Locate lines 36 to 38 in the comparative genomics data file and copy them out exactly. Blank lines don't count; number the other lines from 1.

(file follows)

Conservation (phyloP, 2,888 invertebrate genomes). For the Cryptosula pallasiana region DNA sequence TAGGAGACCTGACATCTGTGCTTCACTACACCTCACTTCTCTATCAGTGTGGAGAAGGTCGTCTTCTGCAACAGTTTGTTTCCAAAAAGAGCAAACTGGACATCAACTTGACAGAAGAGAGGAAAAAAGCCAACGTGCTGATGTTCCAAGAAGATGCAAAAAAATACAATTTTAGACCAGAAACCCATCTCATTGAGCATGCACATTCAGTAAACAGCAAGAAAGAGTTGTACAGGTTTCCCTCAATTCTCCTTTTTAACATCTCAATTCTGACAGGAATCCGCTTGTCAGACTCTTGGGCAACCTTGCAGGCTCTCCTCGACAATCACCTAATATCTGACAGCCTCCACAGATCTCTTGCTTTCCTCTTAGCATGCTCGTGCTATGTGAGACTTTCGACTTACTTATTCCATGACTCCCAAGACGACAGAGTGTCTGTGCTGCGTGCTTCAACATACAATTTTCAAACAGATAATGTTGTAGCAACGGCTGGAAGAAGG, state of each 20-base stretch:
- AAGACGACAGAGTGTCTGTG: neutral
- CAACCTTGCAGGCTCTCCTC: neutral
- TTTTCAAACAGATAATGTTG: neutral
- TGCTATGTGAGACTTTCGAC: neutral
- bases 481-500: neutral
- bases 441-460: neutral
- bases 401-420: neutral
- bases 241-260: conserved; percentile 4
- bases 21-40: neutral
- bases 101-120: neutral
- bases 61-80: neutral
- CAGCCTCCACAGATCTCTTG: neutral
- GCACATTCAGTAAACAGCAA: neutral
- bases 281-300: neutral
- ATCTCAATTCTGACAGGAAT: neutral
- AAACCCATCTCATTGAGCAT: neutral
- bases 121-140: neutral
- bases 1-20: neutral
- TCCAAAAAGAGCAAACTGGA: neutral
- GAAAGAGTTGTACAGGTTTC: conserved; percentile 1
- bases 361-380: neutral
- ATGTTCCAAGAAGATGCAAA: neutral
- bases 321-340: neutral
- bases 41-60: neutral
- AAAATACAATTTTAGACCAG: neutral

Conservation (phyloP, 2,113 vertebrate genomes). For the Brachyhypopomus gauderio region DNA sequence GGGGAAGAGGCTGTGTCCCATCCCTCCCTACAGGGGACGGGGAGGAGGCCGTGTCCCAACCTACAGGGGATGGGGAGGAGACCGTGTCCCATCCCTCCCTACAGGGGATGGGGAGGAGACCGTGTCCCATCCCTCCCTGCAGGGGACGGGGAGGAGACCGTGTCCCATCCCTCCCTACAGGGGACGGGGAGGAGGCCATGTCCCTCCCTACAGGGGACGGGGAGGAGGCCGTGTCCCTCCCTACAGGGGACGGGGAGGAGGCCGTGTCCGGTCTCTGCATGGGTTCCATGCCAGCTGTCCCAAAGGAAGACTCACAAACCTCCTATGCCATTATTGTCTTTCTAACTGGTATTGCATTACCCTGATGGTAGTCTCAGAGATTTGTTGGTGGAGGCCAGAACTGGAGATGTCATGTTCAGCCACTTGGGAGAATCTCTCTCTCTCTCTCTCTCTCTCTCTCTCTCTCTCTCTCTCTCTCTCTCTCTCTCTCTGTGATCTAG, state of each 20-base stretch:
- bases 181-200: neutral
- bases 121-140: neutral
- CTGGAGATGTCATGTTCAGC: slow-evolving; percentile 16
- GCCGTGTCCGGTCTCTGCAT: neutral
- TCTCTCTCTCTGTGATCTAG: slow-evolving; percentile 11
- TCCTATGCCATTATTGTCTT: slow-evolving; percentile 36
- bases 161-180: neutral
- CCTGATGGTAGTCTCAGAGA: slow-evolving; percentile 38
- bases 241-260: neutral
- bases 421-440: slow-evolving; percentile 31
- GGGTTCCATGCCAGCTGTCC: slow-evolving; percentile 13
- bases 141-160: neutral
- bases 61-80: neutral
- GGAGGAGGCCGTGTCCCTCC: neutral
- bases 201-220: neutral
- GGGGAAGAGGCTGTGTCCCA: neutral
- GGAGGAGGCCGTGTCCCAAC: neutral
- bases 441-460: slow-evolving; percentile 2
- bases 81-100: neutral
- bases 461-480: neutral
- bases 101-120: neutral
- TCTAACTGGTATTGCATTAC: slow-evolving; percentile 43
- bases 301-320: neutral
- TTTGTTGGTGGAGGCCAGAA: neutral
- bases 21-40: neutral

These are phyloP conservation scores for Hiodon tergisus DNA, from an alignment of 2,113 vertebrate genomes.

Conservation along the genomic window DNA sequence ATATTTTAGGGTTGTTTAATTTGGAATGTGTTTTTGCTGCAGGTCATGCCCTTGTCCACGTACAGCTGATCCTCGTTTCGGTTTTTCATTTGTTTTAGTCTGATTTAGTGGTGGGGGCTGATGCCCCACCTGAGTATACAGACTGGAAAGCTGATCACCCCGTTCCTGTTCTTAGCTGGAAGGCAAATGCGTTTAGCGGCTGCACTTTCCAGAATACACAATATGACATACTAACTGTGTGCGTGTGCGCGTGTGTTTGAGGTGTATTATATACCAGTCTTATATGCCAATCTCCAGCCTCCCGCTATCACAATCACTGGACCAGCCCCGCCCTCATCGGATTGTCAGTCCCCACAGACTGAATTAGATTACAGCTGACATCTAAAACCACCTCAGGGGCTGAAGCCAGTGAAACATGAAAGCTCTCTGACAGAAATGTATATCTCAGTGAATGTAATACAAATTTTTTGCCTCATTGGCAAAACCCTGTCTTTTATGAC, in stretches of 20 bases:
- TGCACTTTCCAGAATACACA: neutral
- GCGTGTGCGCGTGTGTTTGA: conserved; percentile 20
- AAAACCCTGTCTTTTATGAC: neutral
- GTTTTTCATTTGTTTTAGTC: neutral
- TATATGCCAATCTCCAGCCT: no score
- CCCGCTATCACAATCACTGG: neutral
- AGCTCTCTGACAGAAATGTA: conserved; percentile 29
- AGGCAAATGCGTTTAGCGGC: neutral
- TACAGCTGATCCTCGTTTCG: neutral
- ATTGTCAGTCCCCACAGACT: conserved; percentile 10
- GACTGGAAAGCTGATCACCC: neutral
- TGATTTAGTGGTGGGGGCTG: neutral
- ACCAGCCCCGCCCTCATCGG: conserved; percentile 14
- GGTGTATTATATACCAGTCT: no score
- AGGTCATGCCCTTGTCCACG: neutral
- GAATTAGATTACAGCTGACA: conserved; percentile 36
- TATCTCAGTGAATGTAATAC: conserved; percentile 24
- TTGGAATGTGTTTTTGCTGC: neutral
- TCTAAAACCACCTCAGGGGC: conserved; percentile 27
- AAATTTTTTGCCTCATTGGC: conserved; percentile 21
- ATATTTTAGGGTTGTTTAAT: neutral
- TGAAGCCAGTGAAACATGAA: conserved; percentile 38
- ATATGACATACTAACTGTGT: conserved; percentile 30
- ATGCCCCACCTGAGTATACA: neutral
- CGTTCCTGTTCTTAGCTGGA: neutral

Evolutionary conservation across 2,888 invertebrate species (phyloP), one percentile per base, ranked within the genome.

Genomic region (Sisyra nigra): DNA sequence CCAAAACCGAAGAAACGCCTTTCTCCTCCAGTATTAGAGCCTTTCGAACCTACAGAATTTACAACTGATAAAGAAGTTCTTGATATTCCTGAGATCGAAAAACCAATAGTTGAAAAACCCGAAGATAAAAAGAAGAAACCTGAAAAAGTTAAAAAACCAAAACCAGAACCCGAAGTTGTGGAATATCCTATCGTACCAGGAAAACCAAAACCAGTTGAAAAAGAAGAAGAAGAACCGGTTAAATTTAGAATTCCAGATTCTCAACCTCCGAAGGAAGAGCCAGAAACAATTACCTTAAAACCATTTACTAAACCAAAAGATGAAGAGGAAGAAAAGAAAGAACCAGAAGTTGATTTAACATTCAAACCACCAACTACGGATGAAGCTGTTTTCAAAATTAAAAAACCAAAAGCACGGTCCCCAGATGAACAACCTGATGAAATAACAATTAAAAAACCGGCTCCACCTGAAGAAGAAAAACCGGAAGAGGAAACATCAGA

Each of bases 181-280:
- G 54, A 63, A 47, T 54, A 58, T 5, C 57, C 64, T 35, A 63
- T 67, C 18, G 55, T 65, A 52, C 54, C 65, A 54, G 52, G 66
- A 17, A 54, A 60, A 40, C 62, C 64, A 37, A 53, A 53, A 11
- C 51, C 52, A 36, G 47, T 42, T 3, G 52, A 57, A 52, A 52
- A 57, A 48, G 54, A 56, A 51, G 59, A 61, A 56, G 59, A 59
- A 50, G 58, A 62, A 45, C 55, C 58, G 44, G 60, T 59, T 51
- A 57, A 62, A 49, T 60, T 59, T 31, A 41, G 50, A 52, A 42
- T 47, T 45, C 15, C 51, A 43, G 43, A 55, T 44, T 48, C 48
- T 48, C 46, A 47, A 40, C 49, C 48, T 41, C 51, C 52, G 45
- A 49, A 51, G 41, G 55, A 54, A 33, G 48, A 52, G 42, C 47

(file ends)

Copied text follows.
- bases 241-260: neutral
- bases 421-440: slow-evolving; percentile 31
- GGGTTCCATGCCAGCTGTCC: slow-evolving; percentile 13